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CAMPO adopts 2040 Regional Transportation Plan

Tuesday, May 12, 2015 by Tyler Whitson

Austin’s history of doubling its population every 25 years or so presents a huge challenge to regional elected officials trying to predict the area’s future transportation needs. Despite this issue, the Transportation Policy Board of the Capital Area Metropolitan Planning Organization threw its chips on the table Monday when it adopted its 2040 Regional Transportation Plan.

Hays County Commissioner Will Conley, who chairs the board, said after the vote that there is “no perfect plan,” but that the adopted version is “a great plan for our region.”

The full board voted in favor of the plan, with the exception of Travis County Judge Sarah Eckhardt, who abstained.

Eckhardt said the plan “lacks discipline” and that, in order to manage expected growth, the board “really must do a better job of managing demand and including an expansion of transit.”

The plan includes about $35.1 billion in transportation spending and projects that the region’s population will grow to 4.1 million residents by 2040. “Vehicle travel in the region could double by 2040, while road capacity will only increase by an estimated 15 percent,” it reads.

The provision of the plan that prompted the most discussion is the MoPac South project, which will add as many as two variably tolled express lanes in each direction to MoPac Expressway between Cesar Chavez Street and Slaughter Lane.

The board amended the plan before adoption to add clarifying language to the project description. “Study all options for the proposed MoPac South expansion including both 1 and 2 express lanes in each direction as well as no-build,” reads the addition.

Council Member Ann Kitchen proposed the amendment to obtain assurance that the project’s sponsor, the Central Texas Regional Mobility Authority, will not rule out any alternative designs for the plan. “If this is something we’re doing, which we’ve said over and over and over again we’re doing,” she asked, “why don’t we write that down?”

MoPac South became a major issue after the mobility authority proposed a design in late February that includes two express lanes in each direction, an elevated two-lane platform over Lady Bird Lake and Zilker Park and a flyover that connects to Cesar Chavez adjacent to Austin High School.

City Council adopted a resolution Thursday asking that the board have the opportunity to consider other alternatives before the project moves forward, including those suggested by Transportation Department staff.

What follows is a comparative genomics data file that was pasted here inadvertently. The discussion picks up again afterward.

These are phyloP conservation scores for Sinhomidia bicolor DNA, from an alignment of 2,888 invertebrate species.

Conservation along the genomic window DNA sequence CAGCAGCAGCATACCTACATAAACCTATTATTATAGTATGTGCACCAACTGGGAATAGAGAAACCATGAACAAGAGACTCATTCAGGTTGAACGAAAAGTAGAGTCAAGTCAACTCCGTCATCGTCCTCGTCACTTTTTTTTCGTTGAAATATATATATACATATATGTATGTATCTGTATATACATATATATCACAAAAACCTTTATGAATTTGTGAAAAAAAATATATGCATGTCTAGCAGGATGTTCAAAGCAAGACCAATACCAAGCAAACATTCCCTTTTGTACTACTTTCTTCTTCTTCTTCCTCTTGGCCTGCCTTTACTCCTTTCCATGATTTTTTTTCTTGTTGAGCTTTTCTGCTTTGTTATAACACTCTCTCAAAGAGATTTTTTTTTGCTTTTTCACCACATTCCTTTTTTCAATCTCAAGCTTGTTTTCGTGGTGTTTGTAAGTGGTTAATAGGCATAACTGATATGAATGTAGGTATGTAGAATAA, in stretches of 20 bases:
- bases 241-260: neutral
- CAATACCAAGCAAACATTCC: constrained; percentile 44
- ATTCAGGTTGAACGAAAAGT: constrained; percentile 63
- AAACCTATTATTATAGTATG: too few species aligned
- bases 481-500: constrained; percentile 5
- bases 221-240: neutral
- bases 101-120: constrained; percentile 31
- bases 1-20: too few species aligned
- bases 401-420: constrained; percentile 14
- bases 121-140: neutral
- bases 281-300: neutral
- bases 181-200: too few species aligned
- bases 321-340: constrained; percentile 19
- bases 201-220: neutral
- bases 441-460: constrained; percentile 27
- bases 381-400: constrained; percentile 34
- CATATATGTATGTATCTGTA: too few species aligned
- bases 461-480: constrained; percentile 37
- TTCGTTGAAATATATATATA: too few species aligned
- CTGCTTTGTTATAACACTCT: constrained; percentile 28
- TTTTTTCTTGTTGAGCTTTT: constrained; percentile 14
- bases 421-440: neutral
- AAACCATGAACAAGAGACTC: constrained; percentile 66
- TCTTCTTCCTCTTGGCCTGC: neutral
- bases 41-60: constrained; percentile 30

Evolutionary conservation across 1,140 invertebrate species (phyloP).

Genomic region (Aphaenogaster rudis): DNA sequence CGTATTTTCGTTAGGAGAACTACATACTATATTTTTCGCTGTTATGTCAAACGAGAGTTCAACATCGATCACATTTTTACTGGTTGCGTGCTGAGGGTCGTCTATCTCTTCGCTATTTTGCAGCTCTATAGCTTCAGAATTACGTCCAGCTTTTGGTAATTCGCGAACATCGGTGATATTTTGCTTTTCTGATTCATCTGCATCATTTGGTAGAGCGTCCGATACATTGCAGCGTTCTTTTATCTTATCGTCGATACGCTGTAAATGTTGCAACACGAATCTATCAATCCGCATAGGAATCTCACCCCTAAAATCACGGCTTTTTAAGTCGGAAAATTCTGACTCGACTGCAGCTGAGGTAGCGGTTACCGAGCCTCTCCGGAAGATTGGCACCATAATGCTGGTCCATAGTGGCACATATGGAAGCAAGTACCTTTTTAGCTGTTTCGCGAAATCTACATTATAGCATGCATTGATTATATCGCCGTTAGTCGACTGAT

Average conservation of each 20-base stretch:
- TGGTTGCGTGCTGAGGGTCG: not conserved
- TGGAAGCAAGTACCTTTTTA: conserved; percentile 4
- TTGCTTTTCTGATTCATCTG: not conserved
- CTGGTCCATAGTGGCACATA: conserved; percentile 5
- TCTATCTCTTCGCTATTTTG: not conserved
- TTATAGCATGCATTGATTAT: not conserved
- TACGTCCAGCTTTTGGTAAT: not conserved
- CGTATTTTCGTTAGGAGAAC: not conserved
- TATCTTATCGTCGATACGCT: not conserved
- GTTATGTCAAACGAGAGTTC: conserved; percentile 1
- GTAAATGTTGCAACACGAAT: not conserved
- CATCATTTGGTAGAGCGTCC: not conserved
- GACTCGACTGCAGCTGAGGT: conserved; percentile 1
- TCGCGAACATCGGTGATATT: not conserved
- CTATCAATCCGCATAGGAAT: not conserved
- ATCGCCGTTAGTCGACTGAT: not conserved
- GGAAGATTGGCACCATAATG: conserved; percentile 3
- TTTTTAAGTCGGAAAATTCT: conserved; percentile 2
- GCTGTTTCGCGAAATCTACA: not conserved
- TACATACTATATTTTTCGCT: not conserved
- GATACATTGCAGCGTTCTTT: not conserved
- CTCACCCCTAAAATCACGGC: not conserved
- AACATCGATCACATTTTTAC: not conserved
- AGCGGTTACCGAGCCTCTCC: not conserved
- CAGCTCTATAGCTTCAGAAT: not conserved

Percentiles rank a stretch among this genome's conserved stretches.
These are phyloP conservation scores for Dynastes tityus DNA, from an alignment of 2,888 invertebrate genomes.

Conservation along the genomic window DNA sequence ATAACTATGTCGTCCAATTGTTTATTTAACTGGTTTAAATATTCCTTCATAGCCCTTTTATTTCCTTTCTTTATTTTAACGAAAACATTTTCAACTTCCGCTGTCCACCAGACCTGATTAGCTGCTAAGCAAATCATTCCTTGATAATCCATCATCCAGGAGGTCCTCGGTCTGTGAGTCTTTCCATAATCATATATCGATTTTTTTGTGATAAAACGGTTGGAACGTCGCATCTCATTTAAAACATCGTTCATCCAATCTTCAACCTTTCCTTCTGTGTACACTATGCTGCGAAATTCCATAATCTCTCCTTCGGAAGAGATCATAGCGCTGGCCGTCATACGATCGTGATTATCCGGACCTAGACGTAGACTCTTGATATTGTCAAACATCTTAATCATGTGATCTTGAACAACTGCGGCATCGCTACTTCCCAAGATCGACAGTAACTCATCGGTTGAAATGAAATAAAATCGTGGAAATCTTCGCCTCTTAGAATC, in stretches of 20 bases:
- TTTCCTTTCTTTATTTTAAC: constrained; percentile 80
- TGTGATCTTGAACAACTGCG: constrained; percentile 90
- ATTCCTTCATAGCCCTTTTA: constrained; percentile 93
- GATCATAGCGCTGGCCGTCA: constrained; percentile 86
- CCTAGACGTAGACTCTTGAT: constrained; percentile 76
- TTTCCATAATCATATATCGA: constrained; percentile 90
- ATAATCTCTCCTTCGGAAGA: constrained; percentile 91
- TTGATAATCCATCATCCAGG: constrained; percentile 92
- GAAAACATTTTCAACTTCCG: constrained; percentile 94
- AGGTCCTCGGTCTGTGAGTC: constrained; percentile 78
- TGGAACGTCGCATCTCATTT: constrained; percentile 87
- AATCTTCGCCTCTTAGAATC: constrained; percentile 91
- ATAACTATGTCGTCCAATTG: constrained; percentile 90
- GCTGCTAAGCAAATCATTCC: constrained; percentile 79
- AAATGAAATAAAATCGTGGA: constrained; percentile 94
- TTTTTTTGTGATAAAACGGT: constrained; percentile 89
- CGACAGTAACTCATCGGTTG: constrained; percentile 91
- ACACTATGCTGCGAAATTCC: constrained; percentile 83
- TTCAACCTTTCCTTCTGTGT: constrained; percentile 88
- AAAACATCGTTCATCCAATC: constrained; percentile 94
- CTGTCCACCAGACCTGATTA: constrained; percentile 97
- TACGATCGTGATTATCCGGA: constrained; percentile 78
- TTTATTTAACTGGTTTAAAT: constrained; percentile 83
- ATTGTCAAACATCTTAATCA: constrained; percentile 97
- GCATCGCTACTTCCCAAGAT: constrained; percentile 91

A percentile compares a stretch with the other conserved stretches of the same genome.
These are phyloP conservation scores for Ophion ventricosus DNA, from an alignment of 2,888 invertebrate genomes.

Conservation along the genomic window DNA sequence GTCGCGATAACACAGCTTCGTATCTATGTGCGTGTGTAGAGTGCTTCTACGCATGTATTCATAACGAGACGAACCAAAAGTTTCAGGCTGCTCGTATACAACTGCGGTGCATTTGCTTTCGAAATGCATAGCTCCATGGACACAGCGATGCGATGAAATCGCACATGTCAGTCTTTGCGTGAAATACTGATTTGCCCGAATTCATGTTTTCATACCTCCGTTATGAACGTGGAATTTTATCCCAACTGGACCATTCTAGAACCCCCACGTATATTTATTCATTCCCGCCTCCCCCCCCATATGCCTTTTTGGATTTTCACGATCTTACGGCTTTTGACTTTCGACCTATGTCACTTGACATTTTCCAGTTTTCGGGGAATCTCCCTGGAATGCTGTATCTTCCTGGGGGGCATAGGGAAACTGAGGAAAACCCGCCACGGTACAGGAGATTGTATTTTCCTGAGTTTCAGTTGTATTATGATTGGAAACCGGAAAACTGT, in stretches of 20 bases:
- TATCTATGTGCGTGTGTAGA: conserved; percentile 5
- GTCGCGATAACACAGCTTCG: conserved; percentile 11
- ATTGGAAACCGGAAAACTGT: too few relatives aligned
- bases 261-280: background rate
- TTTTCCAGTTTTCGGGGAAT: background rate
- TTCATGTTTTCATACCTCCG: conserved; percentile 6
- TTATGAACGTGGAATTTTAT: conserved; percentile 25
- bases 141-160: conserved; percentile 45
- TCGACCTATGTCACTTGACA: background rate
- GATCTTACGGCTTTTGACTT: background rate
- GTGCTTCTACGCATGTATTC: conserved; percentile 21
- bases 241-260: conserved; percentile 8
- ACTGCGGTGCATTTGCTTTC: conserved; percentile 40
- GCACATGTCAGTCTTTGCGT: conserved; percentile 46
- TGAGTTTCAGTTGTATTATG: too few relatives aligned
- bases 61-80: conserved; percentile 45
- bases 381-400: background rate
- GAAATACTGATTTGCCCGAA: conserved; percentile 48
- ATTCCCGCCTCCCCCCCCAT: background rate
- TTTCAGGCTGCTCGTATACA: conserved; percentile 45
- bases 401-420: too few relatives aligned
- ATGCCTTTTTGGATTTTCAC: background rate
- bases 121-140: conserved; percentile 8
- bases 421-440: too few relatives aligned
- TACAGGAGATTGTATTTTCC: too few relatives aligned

Mike Heiligenstein, executive director of the mobility authority, told the board that his organization will consider a “full range of studies.” He said CTRMA will ask transportation staff to provide it with a formal document outlining its proposed alternatives and will conduct a study on traffic and safety impacts near Cesar Chavez and Austin High School with the Center for Transportation Research at the University of Texas.

Heiligenstein also noted that the mobility authority plans to hold more public meetings regarding MoPac South, which will include community workshops leading up to another open house in late summer.

CAMPO Executive Director Ashby Johnson told the board that, once the mobility authority selects what it believes to be the best design for MoPac South, he would bring that item back to the board for concurrence before it can move forward.

“For major projects like this, I don’t think it’s my place to make that concurrence,” he said. “I think it’s this body’s place.”

Despite these assurances, the 2040 plan still states that the project will include “2 express lanes in each direction.”

Though that language does not necessarily mean the project must include so many lanes, Mayor Steve Adler sought to make that explicit by amending the language to read “up to, and including, 2 express lanes in each direction.”

That prompted an extensive discussion in which Travis County Commissioner Gerald Daugherty raised concerns that the Federal Highway Administration may not accept the language. If the administration were to reject the plan, he said, the region could fall out of compliance with federal law and face consequences.

Stating that he did not want to force his colleagues to take such a risk, Adler withdrew his amendment with the understanding that the board could amend the plan after it is passed and after having the opportunity to clear the language change with the administration.

Among the other projects that the 2040 plan lays out are $4.25 billion in improvements to I-35 in Travis, Williamson and Hays counties that include adding one lane in each direction on the highway as well as $605 million in improvements to supporting roads.

The plan also includes support for the Lone Star regional passenger rail project and a commuter rail line between Austin and Elgin, along with more intermodal facilities, additional express bus routes between cities, new bus rapid transit lines in Austin’s urban areas and more.

The board consists mainly of elected officials representing the region, which includes Travis, Bastrop, Burnet, Caldwell, Hays and Williamson counties. In addition to Adler and Kitchen, Council Members Delia Garza and Sheri Gallo represent the City of Austin on the board.

Federal regulations require that CAMPO update its regional transportation plan every five years. The 2035 Regional Transportation Plan is set to expire May 24.

Map of the 2040 Regional Transportation Plan Road Project with Centers courtesy of the Capital Area Metropolitan Planning Organization.


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